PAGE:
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Software aims to stop calls while driving

Daniel Sieberg of CBS News reports on how gadgets can use GPS to detect when you're driving--and turn off the calls, for safety's sake.

Dave Teater says his son, Joe, could really light up a room.

"He was always happy, always smiling--I never remember Joe being angry with anybody," Teater said. "He loved life."

Four years ago, 12-year-old Joe was killed by a woman distracted while on her cell phone. She ran a red light and plowed into the Teaters' car.

"You never get over it," he said.

His wife, Judy, survived.

Teater closed his automotive consulting business to take up a cause--warning others, CBS News science and technology correspondent Daniel Sieberg reports.

"I don't think people ought to use a cell phone when they're driving, period," he said.

Now, Teater wants drivers to go the extra mile--with some new technology for cell phones and texting devices.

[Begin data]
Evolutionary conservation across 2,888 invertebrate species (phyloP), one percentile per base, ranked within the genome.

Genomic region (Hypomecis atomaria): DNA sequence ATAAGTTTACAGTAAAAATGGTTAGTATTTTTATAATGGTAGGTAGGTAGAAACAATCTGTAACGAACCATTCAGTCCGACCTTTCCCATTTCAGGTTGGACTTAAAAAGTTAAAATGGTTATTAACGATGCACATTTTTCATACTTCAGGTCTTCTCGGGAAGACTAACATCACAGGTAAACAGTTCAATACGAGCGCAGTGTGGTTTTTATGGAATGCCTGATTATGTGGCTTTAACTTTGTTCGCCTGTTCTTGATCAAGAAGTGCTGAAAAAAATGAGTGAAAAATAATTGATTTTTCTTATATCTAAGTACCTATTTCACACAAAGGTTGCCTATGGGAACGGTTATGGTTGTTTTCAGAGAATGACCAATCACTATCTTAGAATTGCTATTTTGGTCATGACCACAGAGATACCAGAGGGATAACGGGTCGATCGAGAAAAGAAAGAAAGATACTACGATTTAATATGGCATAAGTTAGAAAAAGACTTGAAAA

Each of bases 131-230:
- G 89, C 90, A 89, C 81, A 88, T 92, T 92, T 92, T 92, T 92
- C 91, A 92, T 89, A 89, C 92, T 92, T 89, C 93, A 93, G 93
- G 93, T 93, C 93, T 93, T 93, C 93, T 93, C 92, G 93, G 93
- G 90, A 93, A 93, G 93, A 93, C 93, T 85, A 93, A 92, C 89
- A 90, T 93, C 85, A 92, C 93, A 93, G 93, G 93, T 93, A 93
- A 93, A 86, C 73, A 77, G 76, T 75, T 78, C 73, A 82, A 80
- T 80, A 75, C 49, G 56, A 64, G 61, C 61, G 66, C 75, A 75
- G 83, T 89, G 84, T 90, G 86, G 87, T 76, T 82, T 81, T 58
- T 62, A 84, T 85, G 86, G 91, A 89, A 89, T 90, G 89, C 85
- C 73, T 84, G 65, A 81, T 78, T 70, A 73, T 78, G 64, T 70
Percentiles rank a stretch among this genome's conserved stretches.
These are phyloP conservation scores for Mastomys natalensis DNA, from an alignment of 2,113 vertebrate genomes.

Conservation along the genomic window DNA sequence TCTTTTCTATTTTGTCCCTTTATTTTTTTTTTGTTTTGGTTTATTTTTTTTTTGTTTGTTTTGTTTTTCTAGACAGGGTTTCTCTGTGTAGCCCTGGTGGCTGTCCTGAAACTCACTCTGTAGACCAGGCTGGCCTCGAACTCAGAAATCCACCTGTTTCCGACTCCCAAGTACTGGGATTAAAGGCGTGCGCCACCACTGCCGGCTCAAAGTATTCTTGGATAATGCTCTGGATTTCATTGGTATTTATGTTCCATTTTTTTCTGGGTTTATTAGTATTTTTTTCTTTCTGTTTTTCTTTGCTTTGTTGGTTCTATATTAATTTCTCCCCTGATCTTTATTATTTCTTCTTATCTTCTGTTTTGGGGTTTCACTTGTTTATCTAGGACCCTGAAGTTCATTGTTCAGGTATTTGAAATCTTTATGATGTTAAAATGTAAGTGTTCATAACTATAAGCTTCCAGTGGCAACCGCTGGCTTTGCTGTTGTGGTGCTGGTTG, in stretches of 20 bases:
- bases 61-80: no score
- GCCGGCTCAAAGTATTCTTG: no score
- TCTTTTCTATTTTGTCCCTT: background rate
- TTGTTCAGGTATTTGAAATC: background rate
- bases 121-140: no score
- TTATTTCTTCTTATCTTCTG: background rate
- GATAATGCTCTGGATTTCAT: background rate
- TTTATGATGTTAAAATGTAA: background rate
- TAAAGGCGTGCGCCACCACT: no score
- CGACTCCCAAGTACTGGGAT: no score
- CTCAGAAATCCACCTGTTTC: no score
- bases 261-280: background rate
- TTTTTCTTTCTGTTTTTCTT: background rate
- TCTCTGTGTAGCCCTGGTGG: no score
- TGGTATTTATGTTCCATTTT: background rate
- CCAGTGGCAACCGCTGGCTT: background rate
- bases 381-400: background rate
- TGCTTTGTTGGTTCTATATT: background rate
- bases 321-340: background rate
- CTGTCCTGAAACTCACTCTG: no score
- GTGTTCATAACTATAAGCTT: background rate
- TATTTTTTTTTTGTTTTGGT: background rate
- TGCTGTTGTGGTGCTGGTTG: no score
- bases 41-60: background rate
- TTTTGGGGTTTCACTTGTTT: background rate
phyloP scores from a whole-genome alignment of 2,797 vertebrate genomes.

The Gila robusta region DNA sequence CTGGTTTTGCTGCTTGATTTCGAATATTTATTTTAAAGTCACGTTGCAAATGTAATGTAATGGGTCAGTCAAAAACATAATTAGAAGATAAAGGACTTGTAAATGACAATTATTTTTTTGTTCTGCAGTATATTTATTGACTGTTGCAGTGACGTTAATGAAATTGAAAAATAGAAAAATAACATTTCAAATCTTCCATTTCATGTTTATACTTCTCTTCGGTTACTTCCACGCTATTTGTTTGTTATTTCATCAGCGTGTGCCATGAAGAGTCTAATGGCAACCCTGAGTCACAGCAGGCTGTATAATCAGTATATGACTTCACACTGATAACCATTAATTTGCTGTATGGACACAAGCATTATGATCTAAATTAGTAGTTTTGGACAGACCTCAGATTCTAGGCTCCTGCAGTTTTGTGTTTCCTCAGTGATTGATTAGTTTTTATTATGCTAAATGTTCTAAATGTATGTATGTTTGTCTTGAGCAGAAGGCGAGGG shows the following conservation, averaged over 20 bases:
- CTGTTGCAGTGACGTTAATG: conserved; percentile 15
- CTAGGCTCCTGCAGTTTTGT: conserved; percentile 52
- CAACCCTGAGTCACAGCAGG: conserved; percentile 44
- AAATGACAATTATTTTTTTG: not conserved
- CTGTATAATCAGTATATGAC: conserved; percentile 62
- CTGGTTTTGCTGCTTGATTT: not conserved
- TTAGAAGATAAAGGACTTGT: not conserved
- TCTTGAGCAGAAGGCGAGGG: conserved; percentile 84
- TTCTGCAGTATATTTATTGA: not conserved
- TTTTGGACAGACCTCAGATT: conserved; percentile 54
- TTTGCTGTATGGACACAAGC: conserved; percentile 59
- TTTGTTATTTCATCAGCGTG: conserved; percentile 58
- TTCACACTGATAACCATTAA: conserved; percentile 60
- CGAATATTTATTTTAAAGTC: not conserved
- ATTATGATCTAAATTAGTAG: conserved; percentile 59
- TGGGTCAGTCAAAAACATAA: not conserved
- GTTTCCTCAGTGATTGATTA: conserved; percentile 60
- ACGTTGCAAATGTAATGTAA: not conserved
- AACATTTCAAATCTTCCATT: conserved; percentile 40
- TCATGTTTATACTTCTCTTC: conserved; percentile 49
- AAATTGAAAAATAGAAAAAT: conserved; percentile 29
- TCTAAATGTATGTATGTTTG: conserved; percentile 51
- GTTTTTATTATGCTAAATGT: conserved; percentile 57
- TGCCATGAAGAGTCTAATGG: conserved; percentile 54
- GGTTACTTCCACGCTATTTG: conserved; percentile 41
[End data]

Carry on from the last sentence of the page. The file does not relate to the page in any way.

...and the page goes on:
"The software periodically checks using various sensors that are already in the phone, like GPS and Wi-Fi," he explains.

He's joined a company that created Drive Assist, software downloaded to a handheld device. If GPS detects driving motion, a signal is sent to the wireless provider, which disables outgoing calls, except to 911, and diverts incoming calls to a custom voice mail.

"The person you have called appears to be driving," it says.

Maybe you think going hands-free is safe enough. Think again. New research shows whether or not drivers are actually holding the phone, they are just as distracted by the conversation itself--sometimes as impaired as if they were legally drunk.

"I just wish they knew what I knew," Teater said.

Drive Assist, available early next year, will cost between $10 and $20 a month. Nationwide Insurance has already announced people who use it will save money on their policies.

Teater is convinced it will save much more than that.

"Nothing will ever make up for the loss of Joe," he said. "But it'll add some meaning to it. And that is helpful."